For I'm already promised,
Bound under an oath that's true
To another fair lady, the truth I will explain,
And there's no other on this earth
Could e'er my poor heart gain."
The lady fell in deep despair
And those words to me did say,
"Here is one hundred pounds in gold
That'll take you o'er the sea,
For love, I find it better
Than gold or earthy store;
May the angel bright guard you home tonight
To your Bantry girl once more."
|Buses - Bus Eireann|
|Flights - Aer Lingus, Ryanair|
|Sea Ferry - Swansea Cork Ferries, Rosslare Ferries|
|Trains - Kilarney or Cork Irish Rail|
|Touring||Ballylickey is perfectly situated for touring the Bantry peninsulas, Beara, Sheep's Head the Mizen Peninsula plus the Ring of Kerry more|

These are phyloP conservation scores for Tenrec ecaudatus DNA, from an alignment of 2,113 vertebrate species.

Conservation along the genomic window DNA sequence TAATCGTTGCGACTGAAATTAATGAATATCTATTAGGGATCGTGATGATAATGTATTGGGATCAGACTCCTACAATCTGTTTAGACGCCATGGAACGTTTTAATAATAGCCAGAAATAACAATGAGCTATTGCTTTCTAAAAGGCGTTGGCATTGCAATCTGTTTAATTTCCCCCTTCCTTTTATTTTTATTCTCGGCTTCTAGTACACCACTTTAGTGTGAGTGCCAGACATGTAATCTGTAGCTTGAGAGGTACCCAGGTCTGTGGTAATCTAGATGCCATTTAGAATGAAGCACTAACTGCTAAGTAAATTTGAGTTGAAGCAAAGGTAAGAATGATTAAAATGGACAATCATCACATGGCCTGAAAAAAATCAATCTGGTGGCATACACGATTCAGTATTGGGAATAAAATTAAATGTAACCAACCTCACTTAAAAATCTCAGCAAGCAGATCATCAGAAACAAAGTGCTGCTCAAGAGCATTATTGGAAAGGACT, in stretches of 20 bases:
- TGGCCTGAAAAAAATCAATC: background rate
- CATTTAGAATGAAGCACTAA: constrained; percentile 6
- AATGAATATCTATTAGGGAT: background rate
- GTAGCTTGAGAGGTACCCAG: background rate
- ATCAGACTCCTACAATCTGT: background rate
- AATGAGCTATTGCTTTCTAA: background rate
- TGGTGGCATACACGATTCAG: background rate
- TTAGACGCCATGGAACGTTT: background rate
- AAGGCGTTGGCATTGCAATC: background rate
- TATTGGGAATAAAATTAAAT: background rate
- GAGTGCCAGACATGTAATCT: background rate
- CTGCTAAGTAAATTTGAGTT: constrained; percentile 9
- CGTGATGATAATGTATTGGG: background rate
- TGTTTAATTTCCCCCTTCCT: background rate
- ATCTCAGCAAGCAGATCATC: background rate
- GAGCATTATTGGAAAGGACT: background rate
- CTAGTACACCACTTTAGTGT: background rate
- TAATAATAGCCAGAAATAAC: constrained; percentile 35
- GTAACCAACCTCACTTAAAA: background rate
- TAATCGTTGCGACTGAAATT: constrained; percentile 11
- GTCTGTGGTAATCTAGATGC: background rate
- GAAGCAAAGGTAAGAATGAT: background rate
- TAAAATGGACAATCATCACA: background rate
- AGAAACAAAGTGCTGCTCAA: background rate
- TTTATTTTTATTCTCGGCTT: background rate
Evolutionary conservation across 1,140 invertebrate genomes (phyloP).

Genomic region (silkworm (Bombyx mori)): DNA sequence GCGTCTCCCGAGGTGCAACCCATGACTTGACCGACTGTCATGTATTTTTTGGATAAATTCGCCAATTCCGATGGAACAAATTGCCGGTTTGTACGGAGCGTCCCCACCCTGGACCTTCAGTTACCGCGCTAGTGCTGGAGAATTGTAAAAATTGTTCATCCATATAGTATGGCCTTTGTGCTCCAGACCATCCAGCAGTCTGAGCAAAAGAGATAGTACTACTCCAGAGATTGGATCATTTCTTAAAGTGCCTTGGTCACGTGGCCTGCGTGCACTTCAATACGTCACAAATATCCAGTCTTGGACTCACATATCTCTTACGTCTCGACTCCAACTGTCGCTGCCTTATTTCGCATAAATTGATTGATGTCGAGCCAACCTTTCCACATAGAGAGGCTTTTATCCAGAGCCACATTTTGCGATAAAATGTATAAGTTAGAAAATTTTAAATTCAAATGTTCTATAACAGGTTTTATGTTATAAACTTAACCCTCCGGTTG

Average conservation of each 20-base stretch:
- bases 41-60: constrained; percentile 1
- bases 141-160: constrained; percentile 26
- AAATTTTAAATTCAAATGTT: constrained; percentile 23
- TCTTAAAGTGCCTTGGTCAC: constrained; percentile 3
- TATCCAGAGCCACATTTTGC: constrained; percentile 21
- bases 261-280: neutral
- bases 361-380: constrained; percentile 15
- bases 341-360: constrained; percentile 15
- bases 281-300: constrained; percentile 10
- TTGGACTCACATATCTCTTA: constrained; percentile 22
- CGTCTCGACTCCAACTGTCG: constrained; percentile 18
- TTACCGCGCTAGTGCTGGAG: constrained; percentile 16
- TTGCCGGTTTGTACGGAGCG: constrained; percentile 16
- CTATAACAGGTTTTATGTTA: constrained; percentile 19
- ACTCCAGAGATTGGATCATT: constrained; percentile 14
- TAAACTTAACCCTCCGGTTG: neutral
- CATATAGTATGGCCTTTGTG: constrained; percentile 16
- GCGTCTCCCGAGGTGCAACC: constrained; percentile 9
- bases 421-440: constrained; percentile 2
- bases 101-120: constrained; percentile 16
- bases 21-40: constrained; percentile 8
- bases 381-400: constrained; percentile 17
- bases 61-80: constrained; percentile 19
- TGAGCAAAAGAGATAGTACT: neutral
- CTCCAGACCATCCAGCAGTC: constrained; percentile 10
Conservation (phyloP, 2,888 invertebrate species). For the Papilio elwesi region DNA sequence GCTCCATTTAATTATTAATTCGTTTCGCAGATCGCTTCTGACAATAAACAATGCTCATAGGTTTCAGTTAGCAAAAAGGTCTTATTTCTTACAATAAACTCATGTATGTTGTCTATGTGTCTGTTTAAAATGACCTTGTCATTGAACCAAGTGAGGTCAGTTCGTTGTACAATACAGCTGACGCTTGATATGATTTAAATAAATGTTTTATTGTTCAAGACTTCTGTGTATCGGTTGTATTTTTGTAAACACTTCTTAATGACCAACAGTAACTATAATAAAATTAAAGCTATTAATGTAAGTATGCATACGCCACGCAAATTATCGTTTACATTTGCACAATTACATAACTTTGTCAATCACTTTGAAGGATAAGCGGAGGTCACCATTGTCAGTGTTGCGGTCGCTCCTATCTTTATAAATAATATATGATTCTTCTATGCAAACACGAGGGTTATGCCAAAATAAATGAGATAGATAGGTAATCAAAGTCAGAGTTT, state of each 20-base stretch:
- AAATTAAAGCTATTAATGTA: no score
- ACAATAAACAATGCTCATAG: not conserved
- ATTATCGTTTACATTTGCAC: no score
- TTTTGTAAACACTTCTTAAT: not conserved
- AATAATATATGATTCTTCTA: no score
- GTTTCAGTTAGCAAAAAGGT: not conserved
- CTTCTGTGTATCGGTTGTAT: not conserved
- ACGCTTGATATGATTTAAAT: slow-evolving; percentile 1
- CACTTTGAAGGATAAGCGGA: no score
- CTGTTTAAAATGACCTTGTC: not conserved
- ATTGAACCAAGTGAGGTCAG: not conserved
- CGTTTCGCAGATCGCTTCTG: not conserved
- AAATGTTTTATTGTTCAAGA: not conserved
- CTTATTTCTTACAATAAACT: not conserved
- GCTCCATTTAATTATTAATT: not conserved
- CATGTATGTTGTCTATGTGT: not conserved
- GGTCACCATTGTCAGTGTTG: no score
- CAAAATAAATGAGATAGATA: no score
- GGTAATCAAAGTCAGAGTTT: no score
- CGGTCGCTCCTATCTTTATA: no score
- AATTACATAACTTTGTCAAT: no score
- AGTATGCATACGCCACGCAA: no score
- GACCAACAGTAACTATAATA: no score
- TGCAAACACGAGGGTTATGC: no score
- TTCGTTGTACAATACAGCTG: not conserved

|Tralee||Tralee (meaning "Strand of the River Li") lies on the scenic south west coast of Ireland at the gateway to the Dingle Peninsula. It is the capital town of County Kerry, an area of spectacular beauty. Tralee is almost 800 years old. During the Middle Ages it served as headquarters of the powerful Desmond Geraldines who controlled the south-west of Ireland from their Great Castle in Tralee. The end of August sees the hosting of the International Rose of Tralee Festival - Ireland's largest festival.|
|This lovely fishing port is sheltered in an almost hidden corner of Glandore Harbour. The brightly painted homes and shops attract tourists and artists alike. This coastline is home to dolphins, whales and seals. Jonathon Swift (1667 - 1745), the Irish author and journalist, wrote the poem "Carberiae Rupes" (Carbery Rocks") here in 1723.|
|see Skibbereen Heritage Centre|